With housing prices soaring nearly twenty percent over the past year, as well as continued fears of an overly-heated and unsustainable housing market, Israel’s central bank decided to raise interest rates by 25 basis points to 2.25% yesterday (January 24, 2011).
After cutting interest rates from 5.25% to a record low 0.5% over the past few years, Israel’s housing market has seen rapid price acceleration that has made it difficult, and even impossible, for many of Israel’s inhabitants to purchase homes. And the loose monetary policies that Israel has employed have made easy loans and speculative buying an all-too-common occurrence in recent times.
With 3-bedroom homes in Tel Aviv selling for $600,000 while the average salaries of Israelis are nowhere near enough to properly sustain such high-value mortgages, a bubble is increasingly likely. Just as we have seen in the US housing bubble, easy loans and exorbitant housing prices are the crucial ingredients of a housing bubble; and these factors seem to be exactly what is occurring in the Israeli market.
Warning signals have already surfaced:
- Interest rates have been increased from 0.5% to 2.25% already in an effort to cool the soaring housing prices and potential inflation troubles.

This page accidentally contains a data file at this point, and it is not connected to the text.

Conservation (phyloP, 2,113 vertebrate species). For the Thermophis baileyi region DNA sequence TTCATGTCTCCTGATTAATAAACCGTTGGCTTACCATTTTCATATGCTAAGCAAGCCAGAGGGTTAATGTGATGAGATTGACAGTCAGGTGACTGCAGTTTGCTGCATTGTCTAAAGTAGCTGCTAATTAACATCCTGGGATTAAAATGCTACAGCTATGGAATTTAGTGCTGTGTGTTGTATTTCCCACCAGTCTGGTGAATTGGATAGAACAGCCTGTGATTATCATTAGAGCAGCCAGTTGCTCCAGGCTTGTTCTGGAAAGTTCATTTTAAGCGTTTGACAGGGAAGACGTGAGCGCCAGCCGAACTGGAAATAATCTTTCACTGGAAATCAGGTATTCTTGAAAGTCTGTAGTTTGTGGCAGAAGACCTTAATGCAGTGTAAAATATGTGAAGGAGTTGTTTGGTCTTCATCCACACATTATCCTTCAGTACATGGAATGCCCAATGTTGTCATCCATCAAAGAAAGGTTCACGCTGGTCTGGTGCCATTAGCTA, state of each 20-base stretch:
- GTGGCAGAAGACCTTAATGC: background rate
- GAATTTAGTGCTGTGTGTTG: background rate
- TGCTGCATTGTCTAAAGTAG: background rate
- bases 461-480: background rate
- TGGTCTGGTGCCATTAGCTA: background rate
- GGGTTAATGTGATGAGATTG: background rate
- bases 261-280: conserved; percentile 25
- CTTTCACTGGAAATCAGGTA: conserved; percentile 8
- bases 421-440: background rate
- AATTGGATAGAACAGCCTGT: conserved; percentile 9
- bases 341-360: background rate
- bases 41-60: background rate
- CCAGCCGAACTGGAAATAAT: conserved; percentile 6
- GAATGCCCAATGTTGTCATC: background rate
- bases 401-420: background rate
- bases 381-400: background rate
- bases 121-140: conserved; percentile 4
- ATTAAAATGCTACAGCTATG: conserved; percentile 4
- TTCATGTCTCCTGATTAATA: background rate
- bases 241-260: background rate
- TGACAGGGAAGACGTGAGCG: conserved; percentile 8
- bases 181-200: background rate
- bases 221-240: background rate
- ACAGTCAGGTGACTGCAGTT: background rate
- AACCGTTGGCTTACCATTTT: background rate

- The Bank of Israel’s Governor, Stanley Fischer, has even warned of an impending bubble, saying "Prices have risen over 20 percent in the past year, and if they continue to rise at this pace we will have a bubble.” These are not comforting words from the man in charge of controlling these scenarios.
- The Bank of Israel issued stricter mortgage lending rules in June 2010, lowering the loan-to-value ratio from 70 to 60% - in effect requiring homebuyers to put more money down for their purchases than was previously required. This is a sign that loans have been too easy, and another sign of an overheated housing market with loan defaults on the horizon.
The combination of soaring home prices, loose monetary policies, easy loans, and speculative buying have made an Israeli housing bubble very likely.
With prices so far beyond reasonable in comparison to the average Israeli salary, it appears a similar housing bubble to the one we have just experienced in the US is underway. With the threat of hostilities in the region constantly on the horizon (which sent home prices down 11.6% in 2006 due to the war between Israel and Hezbollah) and the Bank of Israel’s recent interest rate hikes to control inflation and cool the housing market, Israel’s housing market may be in a bubble that is on the verge of deflating.